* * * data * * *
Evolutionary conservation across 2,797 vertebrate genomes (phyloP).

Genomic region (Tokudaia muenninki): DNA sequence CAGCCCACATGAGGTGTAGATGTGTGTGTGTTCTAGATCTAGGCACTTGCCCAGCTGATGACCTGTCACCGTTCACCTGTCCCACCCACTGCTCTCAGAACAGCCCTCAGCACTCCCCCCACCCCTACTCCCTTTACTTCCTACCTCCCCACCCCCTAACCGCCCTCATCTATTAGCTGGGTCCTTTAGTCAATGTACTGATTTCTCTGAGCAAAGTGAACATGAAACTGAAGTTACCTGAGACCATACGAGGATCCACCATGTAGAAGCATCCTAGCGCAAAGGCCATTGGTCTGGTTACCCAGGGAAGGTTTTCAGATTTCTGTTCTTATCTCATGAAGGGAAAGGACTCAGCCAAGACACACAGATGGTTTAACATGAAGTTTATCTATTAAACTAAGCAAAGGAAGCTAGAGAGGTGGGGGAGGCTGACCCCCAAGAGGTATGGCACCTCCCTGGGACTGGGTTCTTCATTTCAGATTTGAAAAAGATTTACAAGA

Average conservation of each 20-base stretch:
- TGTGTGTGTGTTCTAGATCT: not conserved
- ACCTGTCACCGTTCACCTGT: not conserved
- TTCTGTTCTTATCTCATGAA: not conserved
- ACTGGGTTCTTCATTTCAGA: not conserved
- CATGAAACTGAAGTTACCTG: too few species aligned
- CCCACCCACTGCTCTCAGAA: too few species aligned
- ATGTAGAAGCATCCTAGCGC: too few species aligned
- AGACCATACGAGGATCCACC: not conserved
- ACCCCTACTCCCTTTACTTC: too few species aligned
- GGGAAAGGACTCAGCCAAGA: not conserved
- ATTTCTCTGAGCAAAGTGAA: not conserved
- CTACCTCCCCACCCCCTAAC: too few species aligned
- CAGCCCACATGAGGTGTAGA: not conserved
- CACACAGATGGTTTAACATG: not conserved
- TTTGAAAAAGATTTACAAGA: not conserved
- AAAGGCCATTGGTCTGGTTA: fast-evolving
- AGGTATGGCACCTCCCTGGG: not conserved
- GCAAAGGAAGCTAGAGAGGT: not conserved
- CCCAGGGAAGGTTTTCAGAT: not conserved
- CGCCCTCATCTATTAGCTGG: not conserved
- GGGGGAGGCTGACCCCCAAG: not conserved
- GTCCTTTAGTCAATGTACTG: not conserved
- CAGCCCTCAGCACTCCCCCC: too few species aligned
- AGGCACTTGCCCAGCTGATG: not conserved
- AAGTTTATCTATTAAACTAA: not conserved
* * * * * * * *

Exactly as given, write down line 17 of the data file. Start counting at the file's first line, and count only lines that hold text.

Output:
- CACACAGATGGTTTAACATG: not conserved